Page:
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The Tufts Daily
Where you read it first | Sunday, February 25, 2024

My silence does not mean I don’t ‘care’: The perils of social media activism

The societal expectation that people must voice opinions about global tragedies online is polarizing and distracts from the nuances of complex crises.

In the wake of the Oct. 7 Hamas attack, followed by incessant Israeli counterstrikes, a recurring frustration — triggered by phrases such as “your silence is showing” — has surfaced within me. Whether this sounds all too familiar, or completely novel, the point is that there is often a sentiment that as individuals, we are obliged to immediately post an online statement opining on a global tragedy. Whether it be the murder of George Floyd in 2020, Biden’s withdrawal from Afghanistan in 2021 or Russia’s invasion of Ukraine in 2022, there is one common thread: The failure to voice an opinion or repost relevant content to a public forum seems to be at odds with the prevailing norms of social media, creating the impression that your silence makes you a perpetrator in a crisis you might have no personal stakes in.

While I am not the most fond of mindless reposting, it is worth acknowledging that there is always that one-in-a-hundred social media user who genuinely has a learning mindset and clicks on a post to learn more, making the post a valuable contribution. What I think is problematic, though, is when people use coercive language to trigger a response from others during times of tragedy. This response can make people feel that it is an absolute duty to articulate an opinion in the public sphere and that somehow an expression of outrage will improve the situation.

A prime example of this issue surfaced not long ago when I encountered an Instagram post blatantly labeling all those who have not publicly asserted their pro-Palestinian view as supporting Israeli occupation of Palestine. In that vein, I have also seen others characterize all who haven’t expressed a public display of solidarity for Jews as “antisemitic.” Generalizations like these tend to overlook a crucial point: the fact that not all who are silent are consciously avoiding the issue at hand; they may simply be unaware. The overarching institutionalized status quo should not lead to — and certainly is not a pretext for — the broader assumption that those who are not vociferously challenging this status quo in the public arena are automatically conforming to them. Many are quick to denounce these people using phrases such as “your privilege is showing,” pointing to how people are perpetrators of selective activism and only advocate for issues that are “convenient to them.” Although it is indisputably important to acknowledge the inherent privilege one holds for not having direct ties to a tragedy, it must also be emphasized that it is nonetheless insensitive to immediately equate silence to indifference. As detached individuals, the least we could do is understand the situation to the fullest extent and foster sympathy for all victims in the crisis, but mindlessly reposting a story and condemning feelings of sincerity achieves neither.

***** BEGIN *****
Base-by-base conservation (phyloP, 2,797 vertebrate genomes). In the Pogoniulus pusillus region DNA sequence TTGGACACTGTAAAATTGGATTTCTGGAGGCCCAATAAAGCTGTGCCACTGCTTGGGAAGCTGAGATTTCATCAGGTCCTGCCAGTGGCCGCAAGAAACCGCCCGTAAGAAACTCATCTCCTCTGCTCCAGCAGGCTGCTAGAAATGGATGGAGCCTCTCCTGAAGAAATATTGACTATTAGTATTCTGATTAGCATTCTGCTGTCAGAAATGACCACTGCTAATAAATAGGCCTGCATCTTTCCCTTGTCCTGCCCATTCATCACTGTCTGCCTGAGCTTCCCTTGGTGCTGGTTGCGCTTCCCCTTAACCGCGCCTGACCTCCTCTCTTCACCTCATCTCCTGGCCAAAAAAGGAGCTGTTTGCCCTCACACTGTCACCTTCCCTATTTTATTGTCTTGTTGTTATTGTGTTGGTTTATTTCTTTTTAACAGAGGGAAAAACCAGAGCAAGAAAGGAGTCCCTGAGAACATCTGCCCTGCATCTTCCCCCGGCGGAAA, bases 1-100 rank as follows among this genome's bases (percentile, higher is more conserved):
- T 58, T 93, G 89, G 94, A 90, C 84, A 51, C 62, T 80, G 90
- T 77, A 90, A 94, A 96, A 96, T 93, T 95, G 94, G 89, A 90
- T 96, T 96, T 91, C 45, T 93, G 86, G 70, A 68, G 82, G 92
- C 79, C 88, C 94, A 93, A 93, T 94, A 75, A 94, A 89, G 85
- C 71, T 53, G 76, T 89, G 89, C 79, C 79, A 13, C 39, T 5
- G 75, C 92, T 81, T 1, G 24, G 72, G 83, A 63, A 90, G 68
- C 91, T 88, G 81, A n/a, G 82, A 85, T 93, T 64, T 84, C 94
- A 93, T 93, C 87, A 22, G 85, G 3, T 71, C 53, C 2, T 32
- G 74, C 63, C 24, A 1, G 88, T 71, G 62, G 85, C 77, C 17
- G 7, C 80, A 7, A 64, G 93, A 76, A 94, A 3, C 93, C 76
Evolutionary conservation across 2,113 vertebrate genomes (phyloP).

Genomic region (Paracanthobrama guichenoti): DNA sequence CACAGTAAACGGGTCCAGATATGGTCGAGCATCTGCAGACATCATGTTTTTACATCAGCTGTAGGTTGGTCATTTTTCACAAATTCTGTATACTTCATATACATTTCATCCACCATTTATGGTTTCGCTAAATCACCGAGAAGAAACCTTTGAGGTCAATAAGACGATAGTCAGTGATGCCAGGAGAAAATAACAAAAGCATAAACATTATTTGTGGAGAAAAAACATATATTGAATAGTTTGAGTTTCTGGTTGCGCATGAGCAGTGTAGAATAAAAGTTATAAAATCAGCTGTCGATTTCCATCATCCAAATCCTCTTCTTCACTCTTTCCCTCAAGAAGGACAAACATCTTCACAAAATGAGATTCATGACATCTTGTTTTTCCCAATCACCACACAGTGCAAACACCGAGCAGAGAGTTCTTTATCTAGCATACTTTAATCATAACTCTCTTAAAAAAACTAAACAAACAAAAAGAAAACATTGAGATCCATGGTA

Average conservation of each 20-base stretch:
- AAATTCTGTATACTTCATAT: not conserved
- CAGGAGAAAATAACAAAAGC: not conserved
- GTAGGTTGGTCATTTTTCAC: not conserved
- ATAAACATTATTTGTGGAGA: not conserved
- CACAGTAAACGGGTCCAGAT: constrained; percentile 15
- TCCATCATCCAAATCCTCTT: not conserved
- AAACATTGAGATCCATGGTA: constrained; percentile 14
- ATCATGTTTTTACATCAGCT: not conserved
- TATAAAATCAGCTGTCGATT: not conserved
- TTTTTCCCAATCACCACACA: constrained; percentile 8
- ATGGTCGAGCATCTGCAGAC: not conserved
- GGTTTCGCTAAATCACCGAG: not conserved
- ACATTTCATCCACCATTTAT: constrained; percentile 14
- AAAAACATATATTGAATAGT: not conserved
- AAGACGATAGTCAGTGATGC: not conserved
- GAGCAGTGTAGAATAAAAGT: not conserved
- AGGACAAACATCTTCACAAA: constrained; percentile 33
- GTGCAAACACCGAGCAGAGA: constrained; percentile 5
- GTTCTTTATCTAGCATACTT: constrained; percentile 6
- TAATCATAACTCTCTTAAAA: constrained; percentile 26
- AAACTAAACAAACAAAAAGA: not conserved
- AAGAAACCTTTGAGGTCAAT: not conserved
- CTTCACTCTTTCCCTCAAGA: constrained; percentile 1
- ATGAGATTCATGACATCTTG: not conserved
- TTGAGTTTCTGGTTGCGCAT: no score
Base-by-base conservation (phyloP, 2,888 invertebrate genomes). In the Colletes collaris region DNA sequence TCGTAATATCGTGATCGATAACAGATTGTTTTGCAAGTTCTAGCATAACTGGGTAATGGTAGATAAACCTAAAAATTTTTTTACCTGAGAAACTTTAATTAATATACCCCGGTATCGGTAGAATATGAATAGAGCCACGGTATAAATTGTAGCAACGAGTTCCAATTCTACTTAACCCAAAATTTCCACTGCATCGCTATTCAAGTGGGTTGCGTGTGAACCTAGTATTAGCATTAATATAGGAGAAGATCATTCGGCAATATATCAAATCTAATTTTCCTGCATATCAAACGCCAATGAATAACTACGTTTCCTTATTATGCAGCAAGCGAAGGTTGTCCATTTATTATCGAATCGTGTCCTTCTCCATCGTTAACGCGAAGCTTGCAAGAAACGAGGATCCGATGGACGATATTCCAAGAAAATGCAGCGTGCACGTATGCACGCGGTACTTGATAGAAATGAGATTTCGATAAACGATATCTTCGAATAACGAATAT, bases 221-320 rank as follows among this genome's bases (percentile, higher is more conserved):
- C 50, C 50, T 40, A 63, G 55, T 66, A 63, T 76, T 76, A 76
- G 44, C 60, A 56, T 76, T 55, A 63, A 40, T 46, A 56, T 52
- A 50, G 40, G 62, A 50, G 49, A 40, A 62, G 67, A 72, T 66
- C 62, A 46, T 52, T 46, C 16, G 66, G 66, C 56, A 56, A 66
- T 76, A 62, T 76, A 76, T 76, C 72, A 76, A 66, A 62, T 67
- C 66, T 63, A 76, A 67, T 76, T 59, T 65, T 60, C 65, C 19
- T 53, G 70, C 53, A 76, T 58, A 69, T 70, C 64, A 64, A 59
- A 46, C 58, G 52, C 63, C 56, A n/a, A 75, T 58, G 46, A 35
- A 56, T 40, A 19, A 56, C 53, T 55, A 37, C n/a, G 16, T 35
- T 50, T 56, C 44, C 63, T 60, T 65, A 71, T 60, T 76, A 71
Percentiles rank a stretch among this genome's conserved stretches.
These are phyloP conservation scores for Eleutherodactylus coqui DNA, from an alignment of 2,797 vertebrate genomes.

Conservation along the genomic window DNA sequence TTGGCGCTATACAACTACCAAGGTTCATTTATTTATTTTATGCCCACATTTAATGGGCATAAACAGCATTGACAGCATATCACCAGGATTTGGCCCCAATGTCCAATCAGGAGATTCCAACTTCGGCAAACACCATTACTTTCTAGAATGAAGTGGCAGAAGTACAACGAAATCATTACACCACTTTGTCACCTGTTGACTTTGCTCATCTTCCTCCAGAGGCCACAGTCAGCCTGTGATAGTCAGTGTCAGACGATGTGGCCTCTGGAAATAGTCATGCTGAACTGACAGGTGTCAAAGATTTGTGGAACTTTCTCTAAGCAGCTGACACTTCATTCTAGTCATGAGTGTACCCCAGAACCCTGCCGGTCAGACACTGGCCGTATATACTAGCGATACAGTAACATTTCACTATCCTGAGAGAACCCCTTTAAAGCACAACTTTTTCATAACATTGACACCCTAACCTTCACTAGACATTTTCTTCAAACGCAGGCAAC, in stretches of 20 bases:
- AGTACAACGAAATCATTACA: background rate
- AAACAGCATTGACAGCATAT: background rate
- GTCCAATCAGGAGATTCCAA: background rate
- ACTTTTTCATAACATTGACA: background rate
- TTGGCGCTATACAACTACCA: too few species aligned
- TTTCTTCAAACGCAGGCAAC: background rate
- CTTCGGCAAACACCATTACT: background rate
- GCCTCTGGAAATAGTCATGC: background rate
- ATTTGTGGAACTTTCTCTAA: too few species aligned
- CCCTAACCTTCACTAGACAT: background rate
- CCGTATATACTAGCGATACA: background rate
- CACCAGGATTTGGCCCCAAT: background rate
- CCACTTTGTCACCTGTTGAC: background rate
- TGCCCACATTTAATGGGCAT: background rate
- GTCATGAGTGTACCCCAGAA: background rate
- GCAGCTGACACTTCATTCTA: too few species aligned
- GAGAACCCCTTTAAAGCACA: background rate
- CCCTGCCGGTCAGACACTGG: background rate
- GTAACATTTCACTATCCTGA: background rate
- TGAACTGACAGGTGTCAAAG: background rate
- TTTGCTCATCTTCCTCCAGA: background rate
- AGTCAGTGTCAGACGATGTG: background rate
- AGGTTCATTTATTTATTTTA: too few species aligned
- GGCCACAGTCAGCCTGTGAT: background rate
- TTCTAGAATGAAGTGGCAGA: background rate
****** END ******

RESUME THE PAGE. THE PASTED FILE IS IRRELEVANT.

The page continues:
When we indiscriminately censure silence, we are not giving people the time they need to gain an exhaustive understanding of a nuanced situation and formulate their own moral calculus on the matter at hand. We overlook the importance of critical contemplation and acknowledgment of uncertainties when engaging with issues of tremendous gravity and sensitivity. It sends off the message that posting a commentary one does not actually mean — nor even understand — in order to adhere to a veneer of political correctness is more important than taking the time to understand a situation by its full picture. Would an additional opinion, driven by the desire to glean immediate validation from an audience of strangers, hold any meaningful significance within the larger framework of progress? Would it add any value to our collective effort to educate more people about the geopolitical complexities and historical legacies intertwined with such a crisis? Instead of hastily sharing halfhearted responses that lack depth, insight and sometimes even truthfulness, wouldn’t it be more beneficial to abstain from posting altogether, given how multifaceted and complicated the issue already is?

This type of accusation often leads to an “us against them” mentality; it is counterproductive at best, and divisive, polarizing and alienating at worst. Social media activism diverts from the actual issue at hand and shifts to a peripheral discourse on the correct form of advocacy. To truly use social media as a means to educate and inform more people, we should focus more on bringing nuanced perspectives to these difficult situations in order to foster more authentic and well-informed dialogues about the situation, as opposed to dividing more people into a simple binary that just doesn’t describe any global crisis.